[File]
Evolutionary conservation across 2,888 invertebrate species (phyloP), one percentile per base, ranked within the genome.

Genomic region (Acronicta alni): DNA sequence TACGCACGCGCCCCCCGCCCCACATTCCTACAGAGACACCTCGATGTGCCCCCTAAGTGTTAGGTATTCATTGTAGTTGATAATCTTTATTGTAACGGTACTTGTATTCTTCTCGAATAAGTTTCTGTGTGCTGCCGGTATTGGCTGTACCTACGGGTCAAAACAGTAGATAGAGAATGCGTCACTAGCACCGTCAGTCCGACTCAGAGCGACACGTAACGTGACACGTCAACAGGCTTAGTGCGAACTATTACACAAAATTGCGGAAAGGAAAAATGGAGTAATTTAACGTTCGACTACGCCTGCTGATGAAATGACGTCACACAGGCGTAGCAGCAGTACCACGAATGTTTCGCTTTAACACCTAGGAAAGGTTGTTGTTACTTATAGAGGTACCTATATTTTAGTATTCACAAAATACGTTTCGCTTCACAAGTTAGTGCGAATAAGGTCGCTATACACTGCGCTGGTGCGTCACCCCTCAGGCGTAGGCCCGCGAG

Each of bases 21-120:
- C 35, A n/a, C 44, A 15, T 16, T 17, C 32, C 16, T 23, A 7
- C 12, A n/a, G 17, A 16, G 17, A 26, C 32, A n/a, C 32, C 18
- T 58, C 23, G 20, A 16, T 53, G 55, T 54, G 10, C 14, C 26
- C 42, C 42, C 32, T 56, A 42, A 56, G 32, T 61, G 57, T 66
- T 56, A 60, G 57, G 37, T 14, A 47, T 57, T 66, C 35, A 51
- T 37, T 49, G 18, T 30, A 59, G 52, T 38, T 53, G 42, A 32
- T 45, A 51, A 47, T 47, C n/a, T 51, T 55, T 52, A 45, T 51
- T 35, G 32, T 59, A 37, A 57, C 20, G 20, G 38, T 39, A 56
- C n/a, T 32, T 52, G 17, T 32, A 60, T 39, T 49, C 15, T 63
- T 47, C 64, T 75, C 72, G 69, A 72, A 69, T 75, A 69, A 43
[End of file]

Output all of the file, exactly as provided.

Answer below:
Evolutionary conservation across 2,888 invertebrate species (phyloP), one percentile per base, ranked within the genome.

Genomic region (Acronicta alni): DNA sequence TACGCACGCGCCCCCCGCCCCACATTCCTACAGAGACACCTCGATGTGCCCCCTAAGTGTTAGGTATTCATTGTAGTTGATAATCTTTATTGTAACGGTACTTGTATTCTTCTCGAATAAGTTTCTGTGTGCTGCCGGTATTGGCTGTACCTACGGGTCAAAACAGTAGATAGAGAATGCGTCACTAGCACCGTCAGTCCGACTCAGAGCGACACGTAACGTGACACGTCAACAGGCTTAGTGCGAACTATTACACAAAATTGCGGAAAGGAAAAATGGAGTAATTTAACGTTCGACTACGCCTGCTGATGAAATGACGTCACACAGGCGTAGCAGCAGTACCACGAATGTTTCGCTTTAACACCTAGGAAAGGTTGTTGTTACTTATAGAGGTACCTATATTTTAGTATTCACAAAATACGTTTCGCTTCACAAGTTAGTGCGAATAAGGTCGCTATACACTGCGCTGGTGCGTCACCCCTCAGGCGTAGGCCCGCGAG

Each of bases 21-120:
- C 35, A n/a, C 44, A 15, T 16, T 17, C 32, C 16, T 23, A 7
- C 12, A n/a, G 17, A 16, G 17, A 26, C 32, A n/a, C 32, C 18
- T 58, C 23, G 20, A 16, T 53, G 55, T 54, G 10, C 14, C 26
- C 42, C 42, C 32, T 56, A 42, A 56, G 32, T 61, G 57, T 66
- T 56, A 60, G 57, G 37, T 14, A 47, T 57, T 66, C 35, A 51
- T 37, T 49, G 18, T 30, A 59, G 52, T 38, T 53, G 42, A 32
- T 45, A 51, A 47, T 47, C n/a, T 51, T 55, T 52, A 45, T 51
- T 35, G 32, T 59, A 37, A 57, C 20, G 20, G 38, T 39, A 56
- C n/a, T 32, T 52, G 17, T 32, A 60, T 39, T 49, C 15, T 63
- T 47, C 64, T 75, C 72, G 69, A 72, A 69, T 75, A 69, A 43